Posted: 27 Sep 2010 05:11 Post Subject:
SSD gave me disability on the first go round
Count yourself among the lucky few!
there is a clause that if my neuro deficits in any way are caused by a mental health issue they can stop payment.
Stop your Social Security Disability? Not your former employer. Only Social Security can do that. If you're talking about some other form of disability insurance, then the answer is, perhaps. It depends on the contract.
I'd like a copy of the results of the neuropsych exam. I am being refused this document. Is this legal????
Absolutely not!! You have the right to see or obtain a copy of any of your "Protected Health Information" in the possession of any health care provider under the provisions of HIPAA -- this is federal law. You should have been given a copy of the provider's PHI disclosure at the time you were examined. It tells you that in the disclosure. There can be a requirement that the information will only be disclosed to another healthcare professional, but it may not apply in this case.
Can you be charged for the copy? Yes, but not more than a "reasonable amount" for the copy -- like 10 cents per page . . . not a blanket $25 or $50 fee to get the copy.
Posted: 27 Sep 2010 06:19 Post Subject:
They almost definitely have limitations for mental health. Almost every employer group plan has these limitations.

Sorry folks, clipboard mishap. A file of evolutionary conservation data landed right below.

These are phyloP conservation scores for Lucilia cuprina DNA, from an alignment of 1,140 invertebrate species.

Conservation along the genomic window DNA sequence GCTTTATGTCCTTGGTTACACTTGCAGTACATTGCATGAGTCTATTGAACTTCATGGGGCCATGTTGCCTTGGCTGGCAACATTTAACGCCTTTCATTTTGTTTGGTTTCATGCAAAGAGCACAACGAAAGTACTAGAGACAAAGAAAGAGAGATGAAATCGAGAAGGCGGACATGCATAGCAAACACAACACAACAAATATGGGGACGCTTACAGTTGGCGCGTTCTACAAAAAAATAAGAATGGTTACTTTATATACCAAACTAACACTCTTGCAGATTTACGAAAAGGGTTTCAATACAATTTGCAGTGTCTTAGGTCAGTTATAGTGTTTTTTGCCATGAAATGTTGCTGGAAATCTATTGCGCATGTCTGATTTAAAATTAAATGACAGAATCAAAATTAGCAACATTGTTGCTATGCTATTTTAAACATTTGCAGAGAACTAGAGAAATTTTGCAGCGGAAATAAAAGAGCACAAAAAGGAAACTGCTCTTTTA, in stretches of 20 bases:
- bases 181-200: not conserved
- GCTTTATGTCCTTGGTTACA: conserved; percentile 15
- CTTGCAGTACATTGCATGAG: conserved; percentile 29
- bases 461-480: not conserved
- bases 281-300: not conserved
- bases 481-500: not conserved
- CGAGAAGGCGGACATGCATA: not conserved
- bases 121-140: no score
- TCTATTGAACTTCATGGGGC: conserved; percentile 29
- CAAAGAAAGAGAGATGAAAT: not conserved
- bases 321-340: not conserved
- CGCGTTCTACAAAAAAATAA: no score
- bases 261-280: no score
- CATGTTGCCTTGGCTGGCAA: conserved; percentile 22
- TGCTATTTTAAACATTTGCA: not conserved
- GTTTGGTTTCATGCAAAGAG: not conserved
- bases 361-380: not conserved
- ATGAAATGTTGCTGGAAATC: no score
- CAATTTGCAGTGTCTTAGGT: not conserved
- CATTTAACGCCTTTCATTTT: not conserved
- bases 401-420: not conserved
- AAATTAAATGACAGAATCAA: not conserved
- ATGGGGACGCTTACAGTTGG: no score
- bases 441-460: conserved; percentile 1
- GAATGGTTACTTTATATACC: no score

I don't know if it is legal for them to not give you a copy of the records. Max is more knowledgeable than I in that area. Max, does the insurance company count as a "health care provider"? I'm asking because they are the ones who did the test and have it in their possession, but they certainly aren't providing any health care. In this case, there isn't any health care provider who has the test results. Is it possible that this doesn't apply to them? (I doubt it.)
Posted: 27 Sep 2010 06:51 Post Subject: Subject continued
Thanks. I thought I was entitled or at least my psychologist was entitled to a copy. The document I signed at the time did say that the neuropsychologist would not be providing care but a had been under the impression that I was entitled to a copy of my report even if the disability insurance company paid for it, if not me, at least my therapist.
The disability company representative also interfered with the collateral interview with the designee I was permitted to select on the standardized form sent out by the IME company. This is the STANDARD for that they use for all patients. The called the neuropsychologist and told her not to get information from the collateral interviews. I feel that the spirit of the IME was violated. Do I have any recourse. I'm being told by the disability company they had the right to do this
Posted: 28 Sep 2010 03:42 Post Subject:
does the insurance company count as a "health care provider"?and
In this case, there isn't any health care provider who has the test results
No, the insurance company doesn't qualify as a health care provider, but the MD they sent the client to is a health care provider and he keeps copies of everything he sends to the insurance company -- how else will he defend against a claim for malpractice or some other offense, and that's who HIPAA governs.
As far as the insurance company is concerned, access to their records may be governed under the Fair Credit Reporting Act, or other state laws. In California, for instance, we have something called the Insurance Information Privacy Act, and that gives insureds particular rights to information about them in the insurance company's files.